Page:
States Times Review would like to help the Ministry of Finance to raise awareness for the coming Budget which will be delivered on Feb 19. Like other social media “influencers”, STR has a 42K followers with average article likes and comments at 350 – surpassing Mothership, Independent, and other government fake news websites. It is hence our duty to help spread awareness about the Budget, and reach out to Singaporeans to understand the real issues.
Like all government-led proposals, it is prudent to exercise caution and question the actual intent behind the actual, and often unspoken, message. For a start, the Budget 2018 has been built on imaginary boundaries spun by fake news like Straits Times and business lobbyists who only have tax cuts in their mind:
1) Lie 1: “Public expenditures is increasing”
Sure they are of course, but the first question to ask is show us the accounting books. Only the silly will take Prime Minister Lee Hsien Loong’s words as the noble truth. By far, there has been no figures to prove that government expenditures are not being adequately funded by existing tax revenues and investment returns from the national reserves. There is no accounting book, no balance sheet, and absolutely nothing to justify that more tax revenues is required. For a start, we don’t even know how much investment returns or even how much national reserves are there with Temasek Holdings and GIC in the first place. The government is showing only one column of the Profit and Loss statement, how much is the deficit/profit, nobody knows.
2) Lie 2: “Tax must increase”
Everyone has been taken for a ride here because taxes have already increase. For readers who do not follow States Times Review, read here, here, here, here, here and here for a few of the increases already implemented in 2017. Budget 2018 actually intends to increase more taxes, more notably the existing 7% GST, new Carbon Tax, new Sugar Tax (remember Lee Hsien Loong talked about diabetes?), new online purchase tax and possibly a few other new taxes in their sleeves.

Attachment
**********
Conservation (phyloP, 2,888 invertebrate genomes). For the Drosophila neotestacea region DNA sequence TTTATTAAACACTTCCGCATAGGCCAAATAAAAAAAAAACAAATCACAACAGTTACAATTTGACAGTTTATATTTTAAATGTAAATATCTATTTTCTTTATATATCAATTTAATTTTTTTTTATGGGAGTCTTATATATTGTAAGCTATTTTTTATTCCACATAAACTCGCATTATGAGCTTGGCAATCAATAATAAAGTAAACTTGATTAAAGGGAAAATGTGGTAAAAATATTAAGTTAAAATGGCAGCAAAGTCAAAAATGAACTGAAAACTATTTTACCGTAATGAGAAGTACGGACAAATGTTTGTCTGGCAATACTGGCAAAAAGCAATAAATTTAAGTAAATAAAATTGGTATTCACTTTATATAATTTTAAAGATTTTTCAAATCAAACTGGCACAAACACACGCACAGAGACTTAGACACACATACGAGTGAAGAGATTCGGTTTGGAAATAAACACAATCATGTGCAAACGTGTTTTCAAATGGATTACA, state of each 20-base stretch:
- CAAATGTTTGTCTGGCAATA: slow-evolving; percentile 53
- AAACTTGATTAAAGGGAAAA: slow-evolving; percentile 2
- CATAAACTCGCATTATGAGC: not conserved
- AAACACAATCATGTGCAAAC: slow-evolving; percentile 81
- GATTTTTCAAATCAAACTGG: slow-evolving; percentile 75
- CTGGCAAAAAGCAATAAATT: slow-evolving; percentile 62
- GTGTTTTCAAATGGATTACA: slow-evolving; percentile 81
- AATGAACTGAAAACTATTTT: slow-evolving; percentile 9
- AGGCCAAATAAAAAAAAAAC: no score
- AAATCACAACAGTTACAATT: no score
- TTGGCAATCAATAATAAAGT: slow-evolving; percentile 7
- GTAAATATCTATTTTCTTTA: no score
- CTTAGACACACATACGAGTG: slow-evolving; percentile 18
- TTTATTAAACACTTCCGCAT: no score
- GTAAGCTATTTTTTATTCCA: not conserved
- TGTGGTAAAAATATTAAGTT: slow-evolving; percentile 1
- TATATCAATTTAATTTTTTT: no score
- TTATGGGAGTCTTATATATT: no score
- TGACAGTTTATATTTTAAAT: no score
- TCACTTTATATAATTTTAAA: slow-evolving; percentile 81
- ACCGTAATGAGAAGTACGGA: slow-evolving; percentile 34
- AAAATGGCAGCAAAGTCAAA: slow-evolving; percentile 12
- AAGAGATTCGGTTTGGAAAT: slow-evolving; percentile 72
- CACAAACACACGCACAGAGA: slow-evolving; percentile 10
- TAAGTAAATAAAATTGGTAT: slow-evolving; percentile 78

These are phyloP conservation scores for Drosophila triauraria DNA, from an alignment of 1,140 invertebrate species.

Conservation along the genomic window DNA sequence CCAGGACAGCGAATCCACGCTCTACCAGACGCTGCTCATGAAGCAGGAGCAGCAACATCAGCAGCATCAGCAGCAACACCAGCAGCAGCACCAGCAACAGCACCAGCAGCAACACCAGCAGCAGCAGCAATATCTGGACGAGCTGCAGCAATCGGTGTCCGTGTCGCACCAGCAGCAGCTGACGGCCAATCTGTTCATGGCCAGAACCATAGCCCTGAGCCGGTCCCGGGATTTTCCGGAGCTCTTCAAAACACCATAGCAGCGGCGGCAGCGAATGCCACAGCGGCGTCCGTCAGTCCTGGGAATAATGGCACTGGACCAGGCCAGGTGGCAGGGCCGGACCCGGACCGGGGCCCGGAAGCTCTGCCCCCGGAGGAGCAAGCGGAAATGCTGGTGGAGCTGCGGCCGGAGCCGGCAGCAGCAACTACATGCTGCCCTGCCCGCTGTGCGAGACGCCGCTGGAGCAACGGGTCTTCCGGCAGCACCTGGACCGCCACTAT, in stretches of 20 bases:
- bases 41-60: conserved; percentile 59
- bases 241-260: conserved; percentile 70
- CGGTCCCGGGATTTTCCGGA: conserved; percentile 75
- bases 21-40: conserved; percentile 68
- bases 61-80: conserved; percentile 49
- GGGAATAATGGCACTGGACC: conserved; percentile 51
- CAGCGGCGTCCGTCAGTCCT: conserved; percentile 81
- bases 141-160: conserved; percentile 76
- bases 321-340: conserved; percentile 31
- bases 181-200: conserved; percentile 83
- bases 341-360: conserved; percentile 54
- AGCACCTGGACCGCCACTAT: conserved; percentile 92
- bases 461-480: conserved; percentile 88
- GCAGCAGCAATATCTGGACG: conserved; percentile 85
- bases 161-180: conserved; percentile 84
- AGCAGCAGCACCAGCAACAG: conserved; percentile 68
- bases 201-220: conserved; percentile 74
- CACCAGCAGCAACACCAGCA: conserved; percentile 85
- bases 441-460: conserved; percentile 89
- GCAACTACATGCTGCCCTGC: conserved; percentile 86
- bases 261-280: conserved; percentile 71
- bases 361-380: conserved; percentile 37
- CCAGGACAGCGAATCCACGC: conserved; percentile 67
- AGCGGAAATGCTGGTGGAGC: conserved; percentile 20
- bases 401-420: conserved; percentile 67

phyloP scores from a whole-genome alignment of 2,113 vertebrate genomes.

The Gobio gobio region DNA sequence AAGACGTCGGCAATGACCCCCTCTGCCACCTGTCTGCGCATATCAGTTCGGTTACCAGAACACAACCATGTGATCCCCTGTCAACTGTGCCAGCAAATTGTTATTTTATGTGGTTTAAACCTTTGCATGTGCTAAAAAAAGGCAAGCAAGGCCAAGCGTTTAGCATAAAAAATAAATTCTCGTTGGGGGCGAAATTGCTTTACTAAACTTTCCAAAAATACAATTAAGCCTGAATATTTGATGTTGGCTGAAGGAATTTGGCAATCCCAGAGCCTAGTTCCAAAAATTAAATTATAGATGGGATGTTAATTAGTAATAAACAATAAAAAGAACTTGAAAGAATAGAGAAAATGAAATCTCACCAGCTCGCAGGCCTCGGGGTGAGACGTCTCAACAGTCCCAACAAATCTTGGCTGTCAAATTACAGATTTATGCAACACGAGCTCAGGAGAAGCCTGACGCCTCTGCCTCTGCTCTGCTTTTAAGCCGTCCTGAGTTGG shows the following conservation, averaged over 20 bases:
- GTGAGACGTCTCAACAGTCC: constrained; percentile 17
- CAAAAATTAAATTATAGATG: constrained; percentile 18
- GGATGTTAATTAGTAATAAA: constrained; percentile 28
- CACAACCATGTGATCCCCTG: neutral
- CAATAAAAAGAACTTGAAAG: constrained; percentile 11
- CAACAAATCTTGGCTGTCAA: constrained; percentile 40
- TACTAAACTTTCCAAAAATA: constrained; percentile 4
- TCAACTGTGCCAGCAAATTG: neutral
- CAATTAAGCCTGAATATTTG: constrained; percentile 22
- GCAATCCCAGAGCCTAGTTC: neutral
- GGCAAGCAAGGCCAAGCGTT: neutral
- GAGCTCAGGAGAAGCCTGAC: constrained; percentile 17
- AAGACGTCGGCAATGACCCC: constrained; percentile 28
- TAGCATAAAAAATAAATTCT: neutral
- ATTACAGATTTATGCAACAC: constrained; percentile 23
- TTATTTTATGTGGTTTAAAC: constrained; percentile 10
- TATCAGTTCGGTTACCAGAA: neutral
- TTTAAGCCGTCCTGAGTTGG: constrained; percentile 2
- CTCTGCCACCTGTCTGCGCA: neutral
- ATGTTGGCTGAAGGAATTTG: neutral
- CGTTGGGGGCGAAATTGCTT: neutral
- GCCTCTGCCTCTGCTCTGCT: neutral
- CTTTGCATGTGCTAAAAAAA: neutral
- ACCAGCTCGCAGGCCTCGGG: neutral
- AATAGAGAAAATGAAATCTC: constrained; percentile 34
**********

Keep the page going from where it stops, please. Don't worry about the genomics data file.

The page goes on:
A recent forum where 40 energy companies voiced out in protest questioning Water Resources Minister Masagos Zulkifli is the perfect example: when questioned what are the emission reduction benchmarks for the Carbon Tax, the Minister literally said he doesn’t know. The same question can be applied for the Sugar Tax. In short, the government just want to collect more money and doesn’t even bother with the reason.
3) Lie 3:”Ageing population, help the poor”
Singaporeans have been cornered into believing that “tax must increase” no thanks to the good old lies of “ageing population” and “help the poor”. Ageing population is a lie because Singaporeans’ retirement rely solely based on the CPF system, which is contributed from one’s monthly salary. The government does not give out pension and CPF is not their money. Medishield Life insurance is paid for with CPF Medisave premiums, again, Medisave is also not the government’s money, so what “increased spending” are they talking about? The above of course only starts to make sense when you realise that CPF is not your money, and this is also why they can increase Minimum Sum to S$181,000 and depress interest rates at 2.5%, or do whatever they like with CPF money.
“Help the poor help the poor”, what a good old lie. Case in point one just need to look at the GINI coefficient of Singapore to know that the poor has never been helped despite years of tax increase. Need more evidence? Take a stroll outside and see the number of elderly poor collecting cardboard or working as cleaners in coffeeshops. Still unconvinced? Even government statistics shown that poverty jumped 43.45% in past 3 years. How have the poor being helped all these years? Tax increase eh.
P.S. STR did not receive S$1,000 from the Ministry of Finance for this post to promote awareness for the Budget.